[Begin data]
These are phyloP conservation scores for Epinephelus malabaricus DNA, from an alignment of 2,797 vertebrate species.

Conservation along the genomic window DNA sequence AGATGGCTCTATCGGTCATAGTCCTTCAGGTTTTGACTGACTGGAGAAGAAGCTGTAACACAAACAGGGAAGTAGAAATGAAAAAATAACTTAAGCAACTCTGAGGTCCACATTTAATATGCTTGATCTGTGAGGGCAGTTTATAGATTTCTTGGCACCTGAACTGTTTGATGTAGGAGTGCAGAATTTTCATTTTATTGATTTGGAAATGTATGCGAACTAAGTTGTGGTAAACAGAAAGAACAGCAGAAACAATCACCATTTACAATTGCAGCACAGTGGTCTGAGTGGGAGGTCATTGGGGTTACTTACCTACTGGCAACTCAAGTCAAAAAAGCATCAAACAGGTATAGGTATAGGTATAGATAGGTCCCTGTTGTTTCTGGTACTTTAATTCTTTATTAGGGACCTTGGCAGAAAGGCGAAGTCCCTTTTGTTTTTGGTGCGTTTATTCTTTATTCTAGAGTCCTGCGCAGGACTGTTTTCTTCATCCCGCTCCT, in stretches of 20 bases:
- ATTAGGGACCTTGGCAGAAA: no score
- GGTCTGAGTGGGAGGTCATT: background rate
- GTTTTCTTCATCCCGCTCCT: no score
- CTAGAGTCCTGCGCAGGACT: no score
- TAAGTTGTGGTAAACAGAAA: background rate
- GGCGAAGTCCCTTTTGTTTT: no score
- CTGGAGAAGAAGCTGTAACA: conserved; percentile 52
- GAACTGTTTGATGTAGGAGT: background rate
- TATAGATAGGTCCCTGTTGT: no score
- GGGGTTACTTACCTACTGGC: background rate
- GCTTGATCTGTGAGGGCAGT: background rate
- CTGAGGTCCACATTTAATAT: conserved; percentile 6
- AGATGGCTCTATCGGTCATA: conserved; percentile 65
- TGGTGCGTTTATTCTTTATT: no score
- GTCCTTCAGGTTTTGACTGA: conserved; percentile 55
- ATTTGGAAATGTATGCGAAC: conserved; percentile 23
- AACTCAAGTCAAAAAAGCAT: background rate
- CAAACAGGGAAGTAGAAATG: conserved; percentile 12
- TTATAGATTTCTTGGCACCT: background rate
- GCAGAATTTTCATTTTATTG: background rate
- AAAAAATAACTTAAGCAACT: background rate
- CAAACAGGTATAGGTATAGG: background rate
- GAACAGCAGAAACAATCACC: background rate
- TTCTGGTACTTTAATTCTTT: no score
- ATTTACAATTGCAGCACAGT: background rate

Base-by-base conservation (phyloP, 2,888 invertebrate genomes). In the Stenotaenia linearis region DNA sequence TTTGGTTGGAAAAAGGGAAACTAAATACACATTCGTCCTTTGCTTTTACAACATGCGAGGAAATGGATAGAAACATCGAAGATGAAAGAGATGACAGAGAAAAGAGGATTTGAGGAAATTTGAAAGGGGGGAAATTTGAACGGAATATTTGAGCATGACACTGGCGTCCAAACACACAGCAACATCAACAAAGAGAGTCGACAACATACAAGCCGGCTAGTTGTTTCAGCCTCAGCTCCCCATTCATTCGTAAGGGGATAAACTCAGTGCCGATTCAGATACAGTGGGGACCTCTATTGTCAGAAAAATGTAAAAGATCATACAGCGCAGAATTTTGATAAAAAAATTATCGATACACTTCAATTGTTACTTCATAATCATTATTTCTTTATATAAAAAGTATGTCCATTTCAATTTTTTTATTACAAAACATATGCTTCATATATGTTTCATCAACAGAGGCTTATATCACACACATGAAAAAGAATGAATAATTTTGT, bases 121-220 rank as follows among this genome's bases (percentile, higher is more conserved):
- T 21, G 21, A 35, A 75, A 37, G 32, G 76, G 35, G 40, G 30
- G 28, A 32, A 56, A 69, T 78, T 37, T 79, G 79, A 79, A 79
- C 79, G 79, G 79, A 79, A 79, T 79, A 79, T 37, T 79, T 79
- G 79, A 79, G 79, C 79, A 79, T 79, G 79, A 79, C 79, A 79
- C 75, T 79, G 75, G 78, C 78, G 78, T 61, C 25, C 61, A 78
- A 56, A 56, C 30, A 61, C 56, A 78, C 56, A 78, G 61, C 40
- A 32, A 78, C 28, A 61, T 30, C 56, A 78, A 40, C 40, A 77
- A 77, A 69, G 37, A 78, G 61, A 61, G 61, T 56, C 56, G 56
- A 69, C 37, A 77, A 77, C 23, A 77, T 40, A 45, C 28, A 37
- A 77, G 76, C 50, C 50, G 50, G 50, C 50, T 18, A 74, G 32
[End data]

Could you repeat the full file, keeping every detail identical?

These are phyloP conservation scores for Epinephelus malabaricus DNA, from an alignment of 2,797 vertebrate species.

Conservation along the genomic window DNA sequence AGATGGCTCTATCGGTCATAGTCCTTCAGGTTTTGACTGACTGGAGAAGAAGCTGTAACACAAACAGGGAAGTAGAAATGAAAAAATAACTTAAGCAACTCTGAGGTCCACATTTAATATGCTTGATCTGTGAGGGCAGTTTATAGATTTCTTGGCACCTGAACTGTTTGATGTAGGAGTGCAGAATTTTCATTTTATTGATTTGGAAATGTATGCGAACTAAGTTGTGGTAAACAGAAAGAACAGCAGAAACAATCACCATTTACAATTGCAGCACAGTGGTCTGAGTGGGAGGTCATTGGGGTTACTTACCTACTGGCAACTCAAGTCAAAAAAGCATCAAACAGGTATAGGTATAGGTATAGATAGGTCCCTGTTGTTTCTGGTACTTTAATTCTTTATTAGGGACCTTGGCAGAAAGGCGAAGTCCCTTTTGTTTTTGGTGCGTTTATTCTTTATTCTAGAGTCCTGCGCAGGACTGTTTTCTTCATCCCGCTCCT, in stretches of 20 bases:
- ATTAGGGACCTTGGCAGAAA: no score
- GGTCTGAGTGGGAGGTCATT: background rate
- GTTTTCTTCATCCCGCTCCT: no score
- CTAGAGTCCTGCGCAGGACT: no score
- TAAGTTGTGGTAAACAGAAA: background rate
- GGCGAAGTCCCTTTTGTTTT: no score
- CTGGAGAAGAAGCTGTAACA: conserved; percentile 52
- GAACTGTTTGATGTAGGAGT: background rate
- TATAGATAGGTCCCTGTTGT: no score
- GGGGTTACTTACCTACTGGC: background rate
- GCTTGATCTGTGAGGGCAGT: background rate
- CTGAGGTCCACATTTAATAT: conserved; percentile 6
- AGATGGCTCTATCGGTCATA: conserved; percentile 65
- TGGTGCGTTTATTCTTTATT: no score
- GTCCTTCAGGTTTTGACTGA: conserved; percentile 55
- ATTTGGAAATGTATGCGAAC: conserved; percentile 23
- AACTCAAGTCAAAAAAGCAT: background rate
- CAAACAGGGAAGTAGAAATG: conserved; percentile 12
- TTATAGATTTCTTGGCACCT: background rate
- GCAGAATTTTCATTTTATTG: background rate
- AAAAAATAACTTAAGCAACT: background rate
- CAAACAGGTATAGGTATAGG: background rate
- GAACAGCAGAAACAATCACC: background rate
- TTCTGGTACTTTAATTCTTT: no score
- ATTTACAATTGCAGCACAGT: background rate

Base-by-base conservation (phyloP, 2,888 invertebrate genomes). In the Stenotaenia linearis region DNA sequence TTTGGTTGGAAAAAGGGAAACTAAATACACATTCGTCCTTTGCTTTTACAACATGCGAGGAAATGGATAGAAACATCGAAGATGAAAGAGATGACAGAGAAAAGAGGATTTGAGGAAATTTGAAAGGGGGGAAATTTGAACGGAATATTTGAGCATGACACTGGCGTCCAAACACACAGCAACATCAACAAAGAGAGTCGACAACATACAAGCCGGCTAGTTGTTTCAGCCTCAGCTCCCCATTCATTCGTAAGGGGATAAACTCAGTGCCGATTCAGATACAGTGGGGACCTCTATTGTCAGAAAAATGTAAAAGATCATACAGCGCAGAATTTTGATAAAAAAATTATCGATACACTTCAATTGTTACTTCATAATCATTATTTCTTTATATAAAAAGTATGTCCATTTCAATTTTTTTATTACAAAACATATGCTTCATATATGTTTCATCAACAGAGGCTTATATCACACACATGAAAAAGAATGAATAATTTTGT, bases 121-220 rank as follows among this genome's bases (percentile, higher is more conserved):
- T 21, G 21, A 35, A 75, A 37, G 32, G 76, G 35, G 40, G 30
- G 28, A 32, A 56, A 69, T 78, T 37, T 79, G 79, A 79, A 79
- C 79, G 79, G 79, A 79, A 79, T 79, A 79, T 37, T 79, T 79
- G 79, A 79, G 79, C 79, A 79, T 79, G 79, A 79, C 79, A 79
- C 75, T 79, G 75, G 78, C 78, G 78, T 61, C 25, C 61, A 78
- A 56, A 56, C 30, A 61, C 56, A 78, C 56, A 78, G 61, C 40
- A 32, A 78, C 28, A 61, T 30, C 56, A 78, A 40, C 40, A 77
- A 77, A 69, G 37, A 78, G 61, A 61, G 61, T 56, C 56, G 56
- A 69, C 37, A 77, A 77, C 23, A 77, T 40, A 45, C 28, A 37
- A 77, G 76, C 50, C 50, G 50, G 50, C 50, T 18, A 74, G 32